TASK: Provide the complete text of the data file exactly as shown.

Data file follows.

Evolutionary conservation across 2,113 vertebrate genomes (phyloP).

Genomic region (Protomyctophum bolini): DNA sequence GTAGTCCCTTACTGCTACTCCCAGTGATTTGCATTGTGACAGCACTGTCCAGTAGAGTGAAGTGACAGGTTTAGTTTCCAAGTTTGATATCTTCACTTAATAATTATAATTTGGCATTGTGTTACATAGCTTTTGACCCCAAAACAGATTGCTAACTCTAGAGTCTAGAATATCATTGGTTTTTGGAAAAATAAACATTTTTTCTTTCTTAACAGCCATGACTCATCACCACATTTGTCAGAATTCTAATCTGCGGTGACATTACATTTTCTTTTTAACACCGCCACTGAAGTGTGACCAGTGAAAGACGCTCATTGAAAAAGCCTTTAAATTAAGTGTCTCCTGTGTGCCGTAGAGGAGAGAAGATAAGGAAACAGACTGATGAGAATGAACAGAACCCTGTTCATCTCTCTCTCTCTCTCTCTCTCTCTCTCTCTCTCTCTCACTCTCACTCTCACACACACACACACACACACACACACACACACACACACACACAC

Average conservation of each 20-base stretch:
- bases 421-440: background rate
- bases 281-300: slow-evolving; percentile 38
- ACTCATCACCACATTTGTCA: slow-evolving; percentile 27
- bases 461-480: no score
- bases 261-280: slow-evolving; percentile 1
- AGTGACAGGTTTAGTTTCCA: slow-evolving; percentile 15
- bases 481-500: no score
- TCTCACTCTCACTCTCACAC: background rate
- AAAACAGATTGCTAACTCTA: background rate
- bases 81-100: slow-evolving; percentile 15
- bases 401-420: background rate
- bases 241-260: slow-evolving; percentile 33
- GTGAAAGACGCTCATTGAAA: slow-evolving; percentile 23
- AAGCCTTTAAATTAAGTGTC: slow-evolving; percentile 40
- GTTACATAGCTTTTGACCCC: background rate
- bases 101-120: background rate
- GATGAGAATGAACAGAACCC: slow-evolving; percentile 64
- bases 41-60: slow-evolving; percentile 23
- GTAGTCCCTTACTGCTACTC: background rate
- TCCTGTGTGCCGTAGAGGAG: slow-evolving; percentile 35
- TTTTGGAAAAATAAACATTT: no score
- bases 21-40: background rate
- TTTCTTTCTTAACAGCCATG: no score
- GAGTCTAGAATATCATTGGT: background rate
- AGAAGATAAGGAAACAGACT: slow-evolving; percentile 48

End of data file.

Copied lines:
Evolutionary conservation across 2,113 vertebrate genomes (phyloP).

Genomic region (Protomyctophum bolini): DNA sequence GTAGTCCCTTACTGCTACTCCCAGTGATTTGCATTGTGACAGCACTGTCCAGTAGAGTGAAGTGACAGGTTTAGTTTCCAAGTTTGATATCTTCACTTAATAATTATAATTTGGCATTGTGTTACATAGCTTTTGACCCCAAAACAGATTGCTAACTCTAGAGTCTAGAATATCATTGGTTTTTGGAAAAATAAACATTTTTTCTTTCTTAACAGCCATGACTCATCACCACATTTGTCAGAATTCTAATCTGCGGTGACATTACATTTTCTTTTTAACACCGCCACTGAAGTGTGACCAGTGAAAGACGCTCATTGAAAAAGCCTTTAAATTAAGTGTCTCCTGTGTGCCGTAGAGGAGAGAAGATAAGGAAACAGACTGATGAGAATGAACAGAACCCTGTTCATCTCTCTCTCTCTCTCTCTCTCTCTCTCTCTCTCTCTCACTCTCACTCTCACACACACACACACACACACACACACACACACACACACACACAC

Average conservation of each 20-base stretch:
- bases 421-440: background rate
- bases 281-300: slow-evolving; percentile 38
- ACTCATCACCACATTTGTCA: slow-evolving; percentile 27
- bases 461-480: no score
- bases 261-280: slow-evolving; percentile 1
- AGTGACAGGTTTAGTTTCCA: slow-evolving; percentile 15
- bases 481-500: no score
- TCTCACTCTCACTCTCACAC: background rate
- AAAACAGATTGCTAACTCTA: background rate
- bases 81-100: slow-evolving; percentile 15
- bases 401-420: background rate
- bases 241-260: slow-evolving; percentile 33
- GTGAAAGACGCTCATTGAAA: slow-evolving; percentile 23
- AAGCCTTTAAATTAAGTGTC: slow-evolving; percentile 40
- GTTACATAGCTTTTGACCCC: background rate
- bases 101-120: background rate
- GATGAGAATGAACAGAACCC: slow-evolving; percentile 64
- bases 41-60: slow-evolving; percentile 23
- GTAGTCCCTTACTGCTACTC: background rate
- TCCTGTGTGCCGTAGAGGAG: slow-evolving; percentile 35
- TTTTGGAAAAATAAACATTT: no score
- bases 21-40: background rate
- TTTCTTTCTTAACAGCCATG: no score
- GAGTCTAGAATATCATTGGT: background rate
- AGAAGATAAGGAAACAGACT: slow-evolving; percentile 48